Power in culture: 4 steps to unlock population health

Chinenye Ezeanolue, MD, Associate Medical Director


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Can baby showers increase HIV testing? Dr. Chinenye Ezeanolue shares the story behind her published cluster randomized trial using cultural-context dependent strategies that improved HIV testing rates in the partners of pregnant women in Nigeria. Her example of designing an intervention to work with existing culture may enhance care delivery abroad and at home. 

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I spent many evenings after long work days in discussion with my husband, Dr. Echezona Ezeanolue. Nigeria, close to both of us, has one of the highest burdens of Human Immunodeficiency Virus (HIV) in Sub-Saharan Africa (SSA). How could we make an impact?

Identify the outcome you wish to change

We looked at the four-pronged comprehensive approach to HIV prevention put forward by the United Nations (UN). Prevention of transmission from mother to child is fundamental to slowing the virus.

Our intervention would focus on HIV testing for pregnant women and their partners. To increase the number tested we looked to previous research showing that partner involvement offers a large statistical boost to uptake of antenatal services.

We would find a way to involve fathers and therefore engage both parents in care of their baby, including HIV testing and prophylaxis. In doing so our intervention, if successful, would greatly reduce the number of HIV positive children.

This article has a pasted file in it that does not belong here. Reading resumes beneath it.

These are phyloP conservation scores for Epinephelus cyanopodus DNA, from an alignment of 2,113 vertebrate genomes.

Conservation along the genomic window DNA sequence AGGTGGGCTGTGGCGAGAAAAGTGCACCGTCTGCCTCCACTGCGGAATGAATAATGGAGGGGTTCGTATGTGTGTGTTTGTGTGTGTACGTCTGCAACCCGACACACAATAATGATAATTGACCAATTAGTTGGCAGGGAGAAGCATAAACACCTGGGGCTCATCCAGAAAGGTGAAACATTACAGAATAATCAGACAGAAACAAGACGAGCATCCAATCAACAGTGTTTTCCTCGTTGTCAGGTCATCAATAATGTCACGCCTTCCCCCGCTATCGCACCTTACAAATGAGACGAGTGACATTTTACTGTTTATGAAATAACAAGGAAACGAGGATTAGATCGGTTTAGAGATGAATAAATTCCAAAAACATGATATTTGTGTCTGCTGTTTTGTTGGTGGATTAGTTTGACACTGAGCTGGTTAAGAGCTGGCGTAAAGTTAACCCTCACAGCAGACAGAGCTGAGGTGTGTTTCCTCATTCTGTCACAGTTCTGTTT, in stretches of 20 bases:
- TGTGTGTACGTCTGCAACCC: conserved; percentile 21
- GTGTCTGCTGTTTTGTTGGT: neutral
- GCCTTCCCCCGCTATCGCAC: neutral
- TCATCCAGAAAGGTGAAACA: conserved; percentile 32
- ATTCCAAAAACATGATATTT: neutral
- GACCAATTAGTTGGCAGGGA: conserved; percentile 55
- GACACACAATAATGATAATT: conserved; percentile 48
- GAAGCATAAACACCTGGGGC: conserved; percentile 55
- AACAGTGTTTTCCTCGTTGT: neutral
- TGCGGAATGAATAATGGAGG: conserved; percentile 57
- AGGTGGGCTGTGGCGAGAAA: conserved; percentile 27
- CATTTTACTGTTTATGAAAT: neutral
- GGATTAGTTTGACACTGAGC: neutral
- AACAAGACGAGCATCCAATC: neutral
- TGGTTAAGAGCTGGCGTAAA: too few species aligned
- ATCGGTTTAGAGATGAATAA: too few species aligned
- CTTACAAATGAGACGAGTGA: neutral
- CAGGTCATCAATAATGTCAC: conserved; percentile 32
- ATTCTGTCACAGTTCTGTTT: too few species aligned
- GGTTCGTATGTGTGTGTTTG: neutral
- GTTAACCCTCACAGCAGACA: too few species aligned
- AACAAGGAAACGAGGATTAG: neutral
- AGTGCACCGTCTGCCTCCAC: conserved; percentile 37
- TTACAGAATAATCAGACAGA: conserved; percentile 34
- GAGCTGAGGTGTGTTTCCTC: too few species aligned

Identify barriers that influence your population

My husband and I put our heads together. We have a close understanding of Nigerian socio-cultural norms, and beliefs. Understanding the population you serve: their social lives, hopes, fears and challenges are important research elements to develop a protocol.

Nigeria’s specific barriers:

  1. Social expectations: One expectation is that men are hands off during a pregnancy, with their role is seen to be financial providers and there is limited interaction with health care entities. Prior to our study, male partners attending at least one antenatal visit ranged between 1.8% and 32% in SSA.1

  2. Stigma: The contradictory combination of perceived low personal risk and fear of knowing their results prevented many individuals from HIV testing. Being singled out as “going in for testing” has a great deal of stigma attached and can be a source of distrust within a relationship. Seventy percent of men knew where to get an HIV test, but a mere 10% were tested in the last year. This rate dipped lower in rural areas with less access.2

  3. Access: Many residents live far from clinics. Within Nevada, there are many rural areas and services within these areas are limited. Even in the case that a person wished to be tested and could get to the clinic, clinic hours frequently conflicted with patient work hours. Convenient times were hard to find and often there was not a convenient place to have antenatal testing and counseling.

Design an intervention addressing barriers

We had more than a few barriers to address. Fortunately, with a holistic understanding of our population, we found a bridge that could carry us across many health barriers.